But it occurred to me that people might be reading the bad resources in good faith, simply because they don’t know what makes a good or bad resource.

So, here are my tips for avoid bad resources.

Not Written By an Autistic Person

Seriously, this one’s important. If you’re looking for writing resources specifically, you will come across a lot of writing blogs that were asked about writing autistic characters.

If their response is to put together a masterpost of other resources, then that’s fine. You can judge each of those resources on their own merits.

However, I’ve seen a lot of responses that are “Well, I don’t have X disability, but here are a bunch of stereotypes and technical advice on how to adhere to these stereotypes in your writing”. If they start with “I don’t have autism” and then attempt to give advice on writing autistic characters regardless, my advice is to run. Run far away. They will be perpetuating things that they have picked up through reading popular but deeply offensive works. *Cough*TheCuriousIncidentoftheDogintheNighttime*Cough*

No, Seriously, Even if they Know an Autistic Person or are the Parent of an Autistic Person

Look, the parental posts are usually well-meaning. Often parents get frustrated at being unable to find books for their kids with people like them in them, so they write blog posts for writers to help them understand their child.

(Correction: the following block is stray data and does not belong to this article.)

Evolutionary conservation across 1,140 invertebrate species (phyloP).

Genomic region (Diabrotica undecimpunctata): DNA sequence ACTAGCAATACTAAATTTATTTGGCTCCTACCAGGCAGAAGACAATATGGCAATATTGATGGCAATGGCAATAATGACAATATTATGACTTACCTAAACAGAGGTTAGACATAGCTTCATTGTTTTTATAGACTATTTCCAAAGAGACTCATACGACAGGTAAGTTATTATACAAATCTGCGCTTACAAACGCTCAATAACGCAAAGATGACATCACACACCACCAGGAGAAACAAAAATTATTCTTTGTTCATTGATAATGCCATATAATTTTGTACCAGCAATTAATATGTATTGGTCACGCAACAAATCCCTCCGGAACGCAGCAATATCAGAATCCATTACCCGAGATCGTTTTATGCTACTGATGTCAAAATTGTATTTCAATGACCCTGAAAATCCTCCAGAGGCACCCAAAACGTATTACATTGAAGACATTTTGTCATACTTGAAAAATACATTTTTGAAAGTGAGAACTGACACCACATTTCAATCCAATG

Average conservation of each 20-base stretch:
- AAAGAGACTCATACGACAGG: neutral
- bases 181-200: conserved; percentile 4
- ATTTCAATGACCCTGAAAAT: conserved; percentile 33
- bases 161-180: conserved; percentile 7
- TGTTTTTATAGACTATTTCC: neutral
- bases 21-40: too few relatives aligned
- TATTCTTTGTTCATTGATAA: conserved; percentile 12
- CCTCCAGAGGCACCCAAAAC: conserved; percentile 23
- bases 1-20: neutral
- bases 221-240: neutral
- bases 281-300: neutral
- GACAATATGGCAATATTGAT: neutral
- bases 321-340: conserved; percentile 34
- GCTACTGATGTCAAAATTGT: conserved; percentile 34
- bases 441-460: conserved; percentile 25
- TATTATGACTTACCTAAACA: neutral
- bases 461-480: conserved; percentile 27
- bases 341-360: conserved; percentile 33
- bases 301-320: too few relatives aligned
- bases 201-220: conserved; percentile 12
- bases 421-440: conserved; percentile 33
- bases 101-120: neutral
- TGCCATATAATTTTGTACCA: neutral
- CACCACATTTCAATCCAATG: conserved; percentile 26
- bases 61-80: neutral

And there are some really good parent blogs out there. But for every good one, there are a thousand terrible ones. And if you haven’t grown up with a disability, it can be difficult to tell the difference between the two. There is a very specific way parents of disabled children sometimes talk that looks sweet and well-meaning from the outside, but is actually incredibly icky and awkward for their child. It’s a weird self-congratulatory way of talking about how they “deal” with their child’s disability that often seeks to erase the disability as an important part of their life.

If you haven’t experienced it, you probably can’t tell the difference, so don’t rely on being able to. Just set the resource aside and move on.

To Be Treated With Caution: “I’m Autistic, but I am Not Part of and Don’t Agree With the Community at Large” or “I’m Autistic and Hate my Autism”

Look, there are people out their who hate the fact that they have autism. Who would take a cure tomorrow if you presented them with one. I’m not going to pretend that that’s not true.

But any allistic writer should stay a million miles away from that narrative. Seriously, just stay far far away from it.

The thing is, any outsider writing a minority character who has issues with self-loathing will always come across as loathing that minority themselves.

It all ties into the idea that you can write about minority characters, but you cannot write about the experience of belonging to a minority that you’re not a part of.

So resources where the autistic writer disparages the autistic community or disagrees with autistic pride should be taken with a grain of salt, and definitely should only be a minor fraction of your list of resources.